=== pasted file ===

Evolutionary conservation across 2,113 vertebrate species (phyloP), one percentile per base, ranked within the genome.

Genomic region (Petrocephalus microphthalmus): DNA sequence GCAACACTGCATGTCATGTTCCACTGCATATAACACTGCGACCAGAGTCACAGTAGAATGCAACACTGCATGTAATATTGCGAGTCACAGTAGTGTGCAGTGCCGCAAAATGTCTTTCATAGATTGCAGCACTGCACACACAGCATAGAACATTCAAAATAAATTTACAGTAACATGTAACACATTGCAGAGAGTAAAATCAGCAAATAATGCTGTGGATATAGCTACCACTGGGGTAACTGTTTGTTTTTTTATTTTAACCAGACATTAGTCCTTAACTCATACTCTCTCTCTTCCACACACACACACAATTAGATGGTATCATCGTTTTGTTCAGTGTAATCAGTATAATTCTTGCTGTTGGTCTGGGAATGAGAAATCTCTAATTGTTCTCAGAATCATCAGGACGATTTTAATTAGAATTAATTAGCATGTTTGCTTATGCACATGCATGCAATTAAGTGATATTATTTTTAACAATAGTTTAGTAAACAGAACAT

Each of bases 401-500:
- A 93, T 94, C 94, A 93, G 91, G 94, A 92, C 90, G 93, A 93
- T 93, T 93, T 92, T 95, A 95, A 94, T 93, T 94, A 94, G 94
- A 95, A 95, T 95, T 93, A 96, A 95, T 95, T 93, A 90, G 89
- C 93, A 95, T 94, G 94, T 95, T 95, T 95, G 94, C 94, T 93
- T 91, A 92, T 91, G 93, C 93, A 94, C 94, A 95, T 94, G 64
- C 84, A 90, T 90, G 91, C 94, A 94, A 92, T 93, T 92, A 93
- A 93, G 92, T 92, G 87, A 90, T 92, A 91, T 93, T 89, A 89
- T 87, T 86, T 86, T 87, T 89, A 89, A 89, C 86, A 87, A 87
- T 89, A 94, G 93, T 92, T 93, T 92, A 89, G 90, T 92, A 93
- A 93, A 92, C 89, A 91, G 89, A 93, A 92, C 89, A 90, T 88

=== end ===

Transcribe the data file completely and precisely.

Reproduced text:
Evolutionary conservation across 2,113 vertebrate species (phyloP), one percentile per base, ranked within the genome.

Genomic region (Petrocephalus microphthalmus): DNA sequence GCAACACTGCATGTCATGTTCCACTGCATATAACACTGCGACCAGAGTCACAGTAGAATGCAACACTGCATGTAATATTGCGAGTCACAGTAGTGTGCAGTGCCGCAAAATGTCTTTCATAGATTGCAGCACTGCACACACAGCATAGAACATTCAAAATAAATTTACAGTAACATGTAACACATTGCAGAGAGTAAAATCAGCAAATAATGCTGTGGATATAGCTACCACTGGGGTAACTGTTTGTTTTTTTATTTTAACCAGACATTAGTCCTTAACTCATACTCTCTCTCTTCCACACACACACACAATTAGATGGTATCATCGTTTTGTTCAGTGTAATCAGTATAATTCTTGCTGTTGGTCTGGGAATGAGAAATCTCTAATTGTTCTCAGAATCATCAGGACGATTTTAATTAGAATTAATTAGCATGTTTGCTTATGCACATGCATGCAATTAAGTGATATTATTTTTAACAATAGTTTAGTAAACAGAACAT

Each of bases 401-500:
- A 93, T 94, C 94, A 93, G 91, G 94, A 92, C 90, G 93, A 93
- T 93, T 93, T 92, T 95, A 95, A 94, T 93, T 94, A 94, G 94
- A 95, A 95, T 95, T 93, A 96, A 95, T 95, T 93, A 90, G 89
- C 93, A 95, T 94, G 94, T 95, T 95, T 95, G 94, C 94, T 93
- T 91, A 92, T 91, G 93, C 93, A 94, C 94, A 95, T 94, G 64
- C 84, A 90, T 90, G 91, C 94, A 94, A 92, T 93, T 92, A 93
- A 93, G 92, T 92, G 87, A 90, T 92, A 91, T 93, T 89, A 89
- T 87, T 86, T 86, T 87, T 89, A 89, A 89, C 86, A 87, A 87
- T 89, A 94, G 93, T 92, T 93, T 92, A 89, G 90, T 92, A 93
- A 93, A 92, C 89, A 91, G 89, A 93, A 92, C 89, A 90, T 88